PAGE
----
TWENTY-FIVE YEAR OLDS are obsessed with their iPhones the world over. In this respect, Prince Gyasi is no different from his peers. It’s the nature of his obsession that sets him apart. He uses his phone to text and post on social media, but his main priority is taking pictures. Gyasi is an internationally recognized photographer and his camera of choice is his iPhone.

Gyasi’s images radiate with color. They are fantastical creations, dramatic portraits in which ordinary people appear to have stepped into his colorized studio for a moment of transcendent artistry. Speaking in April 2019 at the Skoll World Forum on Social Entrepreneurship, he succinctly explained his practice.

“I usually tell stories through my iPhone lens and with the use of color,” Gyasi said, at the forum hosted by the Saïd Business School at the University of Oxford in the UK.

“I don’t use an iPhone just because I want to be unique. I use an iPhone because I believe as an artist you can use whatever tool or whatever equipment you have to tell your stories. I also use color because I want people to be mentally and emotionally healed by just looking at my images and my art pieces.”

“I don’t use an iPhone just because I want to be unique. I use an iPhone because I believe as an artist you can use whatever tool or whatever equipment you have to tell your stories.” — Prince Gyasi

Gyasi lives and works in Accra, Ghana. A graduate of Accra Academy Senior High School, he began taking photos in 2011 and purchased his first iPhone in 2014. In 2018, he joined Nil Gallery in Paris.

The gallery is currently showcasing Gyasi’s work at the New York edition of the 1-54 Contemporary African Art Fair. In the wake of the COVID-19 crisis, the fair is online only this year. Artsy is presenting the event May 4-31, 2020.

MOST OF GYASI’S IMAGES are captured in Accra. He focuses on the essence of his subjects—womanhood, manhood, and childhood. Although many of the individuals are marginalized, Gyasi presents bold counter-narratives.

He says he uses his portraits to create awareness about the challenges facing people in his hometown, especially children. The situation is particularly dire in Jamestown, a fishing community in Accra, where the children can’t afford to attend school, may not have the benefit of a father figure, and often don’t know where their next meal is coming from. (If they don’t catch any fish, they don’t eat.)

 


PRINCE GYASI, “Triumph (9th edition),” 2019 (photograph, Fuji brillant archive paper). | © Prince Gyasi, Courtesy Nil Gallery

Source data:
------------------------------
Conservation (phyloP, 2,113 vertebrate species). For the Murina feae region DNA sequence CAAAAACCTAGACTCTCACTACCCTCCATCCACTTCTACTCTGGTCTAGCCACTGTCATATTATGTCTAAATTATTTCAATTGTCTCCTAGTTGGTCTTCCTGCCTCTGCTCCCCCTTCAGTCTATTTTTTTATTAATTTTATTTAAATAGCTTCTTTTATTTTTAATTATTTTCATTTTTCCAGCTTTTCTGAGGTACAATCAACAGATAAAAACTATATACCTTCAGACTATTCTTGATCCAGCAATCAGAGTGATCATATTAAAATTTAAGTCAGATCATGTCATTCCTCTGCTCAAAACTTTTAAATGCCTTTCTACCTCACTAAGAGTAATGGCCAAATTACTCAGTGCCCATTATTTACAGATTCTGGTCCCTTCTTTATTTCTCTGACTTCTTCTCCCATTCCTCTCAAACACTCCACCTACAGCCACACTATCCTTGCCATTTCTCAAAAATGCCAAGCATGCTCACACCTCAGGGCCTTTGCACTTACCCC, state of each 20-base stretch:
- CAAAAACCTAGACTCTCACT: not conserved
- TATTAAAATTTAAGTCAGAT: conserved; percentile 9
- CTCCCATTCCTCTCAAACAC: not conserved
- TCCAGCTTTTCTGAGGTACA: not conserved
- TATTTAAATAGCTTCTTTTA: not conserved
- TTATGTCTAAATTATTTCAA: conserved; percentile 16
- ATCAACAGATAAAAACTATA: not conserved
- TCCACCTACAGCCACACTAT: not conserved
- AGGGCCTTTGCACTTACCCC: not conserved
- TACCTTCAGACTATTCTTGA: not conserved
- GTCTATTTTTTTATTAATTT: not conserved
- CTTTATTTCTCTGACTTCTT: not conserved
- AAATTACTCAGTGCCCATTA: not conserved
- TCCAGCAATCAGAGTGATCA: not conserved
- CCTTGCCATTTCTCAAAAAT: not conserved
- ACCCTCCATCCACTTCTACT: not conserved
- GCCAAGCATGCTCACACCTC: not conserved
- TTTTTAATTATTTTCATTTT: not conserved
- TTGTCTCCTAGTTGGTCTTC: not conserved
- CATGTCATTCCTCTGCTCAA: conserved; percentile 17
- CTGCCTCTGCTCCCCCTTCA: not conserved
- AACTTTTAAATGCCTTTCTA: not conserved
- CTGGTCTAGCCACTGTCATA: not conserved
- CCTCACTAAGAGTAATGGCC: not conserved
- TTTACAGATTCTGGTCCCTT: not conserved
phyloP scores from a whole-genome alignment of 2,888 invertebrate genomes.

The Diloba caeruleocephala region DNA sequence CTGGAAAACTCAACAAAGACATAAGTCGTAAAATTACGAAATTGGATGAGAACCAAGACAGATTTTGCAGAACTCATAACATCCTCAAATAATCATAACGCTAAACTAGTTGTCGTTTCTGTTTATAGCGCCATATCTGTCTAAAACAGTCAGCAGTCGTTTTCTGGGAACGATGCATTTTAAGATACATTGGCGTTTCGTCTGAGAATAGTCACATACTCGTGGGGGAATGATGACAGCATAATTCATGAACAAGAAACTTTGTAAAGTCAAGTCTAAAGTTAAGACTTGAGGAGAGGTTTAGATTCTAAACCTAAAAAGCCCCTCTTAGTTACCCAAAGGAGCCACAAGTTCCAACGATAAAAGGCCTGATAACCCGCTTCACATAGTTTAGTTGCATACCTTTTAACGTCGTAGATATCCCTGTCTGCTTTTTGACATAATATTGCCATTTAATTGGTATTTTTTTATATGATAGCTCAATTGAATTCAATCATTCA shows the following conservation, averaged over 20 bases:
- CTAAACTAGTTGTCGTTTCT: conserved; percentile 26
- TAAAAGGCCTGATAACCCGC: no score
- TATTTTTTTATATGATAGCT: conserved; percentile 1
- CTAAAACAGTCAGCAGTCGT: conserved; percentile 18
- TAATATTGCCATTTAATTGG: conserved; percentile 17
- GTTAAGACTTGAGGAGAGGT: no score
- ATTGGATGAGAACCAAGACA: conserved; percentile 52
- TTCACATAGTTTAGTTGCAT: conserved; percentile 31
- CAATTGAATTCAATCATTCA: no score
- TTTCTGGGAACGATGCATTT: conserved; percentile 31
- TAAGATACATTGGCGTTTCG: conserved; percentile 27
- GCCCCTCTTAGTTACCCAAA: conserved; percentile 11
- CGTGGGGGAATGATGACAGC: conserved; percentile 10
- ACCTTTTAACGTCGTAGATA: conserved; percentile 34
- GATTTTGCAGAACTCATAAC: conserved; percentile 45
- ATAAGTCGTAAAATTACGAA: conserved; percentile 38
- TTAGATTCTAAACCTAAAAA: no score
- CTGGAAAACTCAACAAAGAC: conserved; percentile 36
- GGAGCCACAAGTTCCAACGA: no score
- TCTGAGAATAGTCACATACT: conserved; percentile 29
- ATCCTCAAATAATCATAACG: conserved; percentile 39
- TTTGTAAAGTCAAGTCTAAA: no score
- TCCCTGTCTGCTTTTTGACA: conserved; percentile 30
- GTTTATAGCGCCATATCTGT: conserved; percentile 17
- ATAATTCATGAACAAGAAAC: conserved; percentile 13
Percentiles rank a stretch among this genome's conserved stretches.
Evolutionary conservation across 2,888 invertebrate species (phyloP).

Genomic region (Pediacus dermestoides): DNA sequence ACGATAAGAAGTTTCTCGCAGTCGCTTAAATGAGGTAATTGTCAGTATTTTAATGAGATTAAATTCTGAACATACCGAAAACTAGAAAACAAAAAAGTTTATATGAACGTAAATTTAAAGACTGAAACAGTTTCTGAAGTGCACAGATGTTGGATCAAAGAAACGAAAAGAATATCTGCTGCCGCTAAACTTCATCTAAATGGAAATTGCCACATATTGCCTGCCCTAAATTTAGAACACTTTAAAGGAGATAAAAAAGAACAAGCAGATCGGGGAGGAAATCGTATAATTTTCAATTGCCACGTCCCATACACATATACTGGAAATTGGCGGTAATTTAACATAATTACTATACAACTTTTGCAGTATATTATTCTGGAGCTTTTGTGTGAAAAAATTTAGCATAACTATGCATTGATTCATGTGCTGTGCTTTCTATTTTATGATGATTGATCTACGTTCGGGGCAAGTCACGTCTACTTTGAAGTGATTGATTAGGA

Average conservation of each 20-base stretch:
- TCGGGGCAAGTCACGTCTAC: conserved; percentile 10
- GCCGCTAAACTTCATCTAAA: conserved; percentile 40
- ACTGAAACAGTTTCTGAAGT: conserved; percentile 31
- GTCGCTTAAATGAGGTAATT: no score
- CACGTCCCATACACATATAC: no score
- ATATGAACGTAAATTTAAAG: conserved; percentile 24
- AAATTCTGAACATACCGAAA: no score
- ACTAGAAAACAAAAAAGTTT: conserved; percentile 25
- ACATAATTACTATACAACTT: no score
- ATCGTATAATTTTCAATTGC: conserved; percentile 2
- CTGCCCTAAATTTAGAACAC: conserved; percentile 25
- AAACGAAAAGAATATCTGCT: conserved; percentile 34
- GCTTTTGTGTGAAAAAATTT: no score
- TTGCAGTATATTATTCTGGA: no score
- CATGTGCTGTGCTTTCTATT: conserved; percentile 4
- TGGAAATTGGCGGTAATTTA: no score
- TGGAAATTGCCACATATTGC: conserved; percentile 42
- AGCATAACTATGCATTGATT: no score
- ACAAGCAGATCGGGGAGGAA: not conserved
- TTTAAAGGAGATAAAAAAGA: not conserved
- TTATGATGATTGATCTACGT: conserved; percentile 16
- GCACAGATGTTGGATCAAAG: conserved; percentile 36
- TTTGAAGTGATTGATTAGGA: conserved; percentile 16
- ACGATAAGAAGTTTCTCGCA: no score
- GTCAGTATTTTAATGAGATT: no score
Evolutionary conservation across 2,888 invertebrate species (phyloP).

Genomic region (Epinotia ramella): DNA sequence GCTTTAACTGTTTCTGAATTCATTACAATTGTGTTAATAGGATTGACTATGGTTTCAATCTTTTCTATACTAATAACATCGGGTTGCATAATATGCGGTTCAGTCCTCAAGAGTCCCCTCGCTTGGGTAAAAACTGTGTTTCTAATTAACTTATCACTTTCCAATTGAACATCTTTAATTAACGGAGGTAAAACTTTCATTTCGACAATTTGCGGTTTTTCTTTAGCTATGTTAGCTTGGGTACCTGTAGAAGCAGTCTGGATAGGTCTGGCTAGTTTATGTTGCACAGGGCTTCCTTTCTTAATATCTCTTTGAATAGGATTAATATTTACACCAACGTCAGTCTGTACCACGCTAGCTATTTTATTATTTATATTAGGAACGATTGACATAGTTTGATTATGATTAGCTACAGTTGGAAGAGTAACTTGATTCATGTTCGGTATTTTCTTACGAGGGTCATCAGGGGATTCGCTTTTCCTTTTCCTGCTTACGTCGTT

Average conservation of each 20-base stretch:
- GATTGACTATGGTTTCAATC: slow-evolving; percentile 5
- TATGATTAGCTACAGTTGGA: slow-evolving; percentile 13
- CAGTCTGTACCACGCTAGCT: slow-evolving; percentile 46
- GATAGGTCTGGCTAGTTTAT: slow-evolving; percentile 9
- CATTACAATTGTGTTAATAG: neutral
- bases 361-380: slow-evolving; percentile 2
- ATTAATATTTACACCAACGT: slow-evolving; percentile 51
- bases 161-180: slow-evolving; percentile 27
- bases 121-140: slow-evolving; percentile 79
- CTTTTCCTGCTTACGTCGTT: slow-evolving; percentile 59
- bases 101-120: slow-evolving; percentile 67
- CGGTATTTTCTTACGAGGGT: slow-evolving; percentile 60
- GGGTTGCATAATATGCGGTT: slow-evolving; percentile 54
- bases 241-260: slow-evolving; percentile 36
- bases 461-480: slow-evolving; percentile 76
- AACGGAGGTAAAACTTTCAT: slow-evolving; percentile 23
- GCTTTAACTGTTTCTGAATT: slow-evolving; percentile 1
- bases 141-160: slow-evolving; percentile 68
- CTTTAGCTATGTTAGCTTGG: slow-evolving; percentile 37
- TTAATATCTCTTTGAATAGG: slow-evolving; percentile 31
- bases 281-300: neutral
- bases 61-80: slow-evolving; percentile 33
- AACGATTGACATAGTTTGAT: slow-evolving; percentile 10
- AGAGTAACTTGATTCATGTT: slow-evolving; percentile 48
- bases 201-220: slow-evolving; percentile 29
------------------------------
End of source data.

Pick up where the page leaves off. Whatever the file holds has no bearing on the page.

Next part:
To help address these issues, Gyasi co-founded BoxedKids, a nonprofit campaign focused on providing an education for those most in need. The name of the organization refers to being trapped or boxed in a place or situation. He believes education fosters leadership and is the key to alleviating poverty.

Ultimately, Gyasi uses his iPhone to capture uplifting images. Employing conceptual storytelling, he focuses on hope and emotion. His double portraits convey trust and unity. His images of women emphasize their strength and sacrifice.

While his artfully posed portraits tell stories, they also function as studies in abstraction. Juxtaposing the ebony-hued skin of his subjects with sun-drenched landscapes and hot-colored clothing and accessories, the digitally enhanced images read as color-field compositions.

Despite the gravity of his themes, Gyasi said maintaining the beauty in his art sends an important message:

“The reason why I play with colors a lot is because most visual artists tell African stories in a negative way. Even though we’re going through difficulties, I think for the new generation, especially me, I have to tell these stories in a more beautiful way so these kids, when they see them, they know they can be great people in the future because this signifies hope.” CT

 

The New York 2020 edition of the 1-54 Contemporary African Art Fair is open May 4-31 on Artsy. Presented by Nil Gallery, Prince Gyasi’s photographs range in price, based on size, from 3,000-4,000 euros to 7,000-9,000 euros (about US $3,200-$4,300 to US $7,600-$9,700)

 

TOP IMAGE: PRINCE GYASI, “Purpose Drive,” 2019 (photograph, Fuji brillant archive paper). | © Prince Gyasi, Nil Gallery

 

FIND MORE about Prince Gyasi on his website

FIND MORE about Boxed Kids here and here

 

WATCH MORE Inspired by “A Great Day in Harlem” (1958), the Gordon Parks photograph of jazz musicians, 60 years later, Prince Gyasi gathered highlife music artists in December 2018 for a photo he called “A Great Day in Accra.” The project was a collaboration with Apple

 


April 2019: Prince Gyasi talks about his practice at the Skoll World Forum on Social Entrepreneurship at the University of Oxford in the UK. | Video by Skoll Foundation

 


PRINCE GYASI, “Responsibility II,” 2019 (photograph, Fuji brillant archive paper). | © Prince Gyasi, Courtesy Nil Gallery

 


PRINCE GYASI, “Crumple Zone,” 2018 (photograph, Fuji brillant archive paper). © Prince Gyasi, Courtesy Nil Gallrey

 

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